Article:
6. Weight Loss
Lime water has always been ideal for weight reduction. Taken along with warm water as well as honey each morning, it may refresh the body as well as aid weight loss.
7. Promotes cardiovascular health
Citrons were demonstrated to include good quantities of potassium as well as magnesium, two dietary minerals of unimaginable importance to prevent coronary disease. Whilst magnesium maintains the healthiness of the heart muscle, potassium helps manage blood pressure (hypertension) as well as helps prevent diseases related to it.
8. Useful against insect bites and small cuts
Citron fruit and leaves produce a powerful lemony odor that effortlessly impregnates clothes. Even though it is pleasant for us, the smell efficiently repels mosquitoes, moths along with other insects. Rubbing a few drops of citron juice onto a mosquito bite is considered in lowering the itching sensation. And if you add a few drops of juice into a small cut, it ought to help stop the bleeding very quickly.
9. Natural remedy for bad breath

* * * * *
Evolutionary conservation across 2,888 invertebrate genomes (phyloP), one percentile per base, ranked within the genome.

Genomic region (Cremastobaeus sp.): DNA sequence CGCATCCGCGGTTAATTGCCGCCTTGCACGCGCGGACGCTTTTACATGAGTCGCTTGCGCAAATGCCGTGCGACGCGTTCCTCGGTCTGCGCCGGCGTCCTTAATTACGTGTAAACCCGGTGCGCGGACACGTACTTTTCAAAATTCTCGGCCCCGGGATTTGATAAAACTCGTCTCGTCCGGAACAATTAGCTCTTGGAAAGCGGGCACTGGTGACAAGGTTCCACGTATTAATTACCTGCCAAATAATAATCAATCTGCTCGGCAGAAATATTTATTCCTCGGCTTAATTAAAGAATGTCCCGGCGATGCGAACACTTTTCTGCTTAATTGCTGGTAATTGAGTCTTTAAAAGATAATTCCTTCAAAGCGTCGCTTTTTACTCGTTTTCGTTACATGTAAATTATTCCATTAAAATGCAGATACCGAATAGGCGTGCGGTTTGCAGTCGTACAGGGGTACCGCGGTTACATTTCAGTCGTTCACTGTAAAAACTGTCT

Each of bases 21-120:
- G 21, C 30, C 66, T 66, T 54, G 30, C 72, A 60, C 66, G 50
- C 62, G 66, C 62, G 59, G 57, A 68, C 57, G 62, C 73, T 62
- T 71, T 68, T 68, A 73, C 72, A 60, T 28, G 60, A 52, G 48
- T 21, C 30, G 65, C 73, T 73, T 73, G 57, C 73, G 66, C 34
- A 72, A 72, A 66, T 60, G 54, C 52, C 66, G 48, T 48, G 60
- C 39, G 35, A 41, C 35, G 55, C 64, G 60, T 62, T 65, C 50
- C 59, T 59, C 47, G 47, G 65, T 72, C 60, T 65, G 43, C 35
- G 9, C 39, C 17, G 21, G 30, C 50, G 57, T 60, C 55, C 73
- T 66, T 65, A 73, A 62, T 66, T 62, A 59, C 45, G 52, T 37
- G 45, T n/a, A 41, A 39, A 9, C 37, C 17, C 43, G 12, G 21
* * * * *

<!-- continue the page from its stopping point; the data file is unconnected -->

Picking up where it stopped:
Citron pulp, juice, extract or seeds are viewed to help enhance bad breath naturally. However, simply because bad breath is frequently but a sign of an actual medical problem, this can be just a temporary solution. Due to its higher vitamin C content, citrons were utilized in the past to deal with seasickness, scurvy, nausea and vomiting. Moreover, these were suitable for the management of skin diseases as well as hemorrhoids. The scientific explanation for this is that vitamin C plays a role in maintaining skin and blood vessel integrity and therefore helps skin heal and helps prevent hemorrhoids, that are essentially blood vessels, from bleeding.
10. Citron and Blood Pressure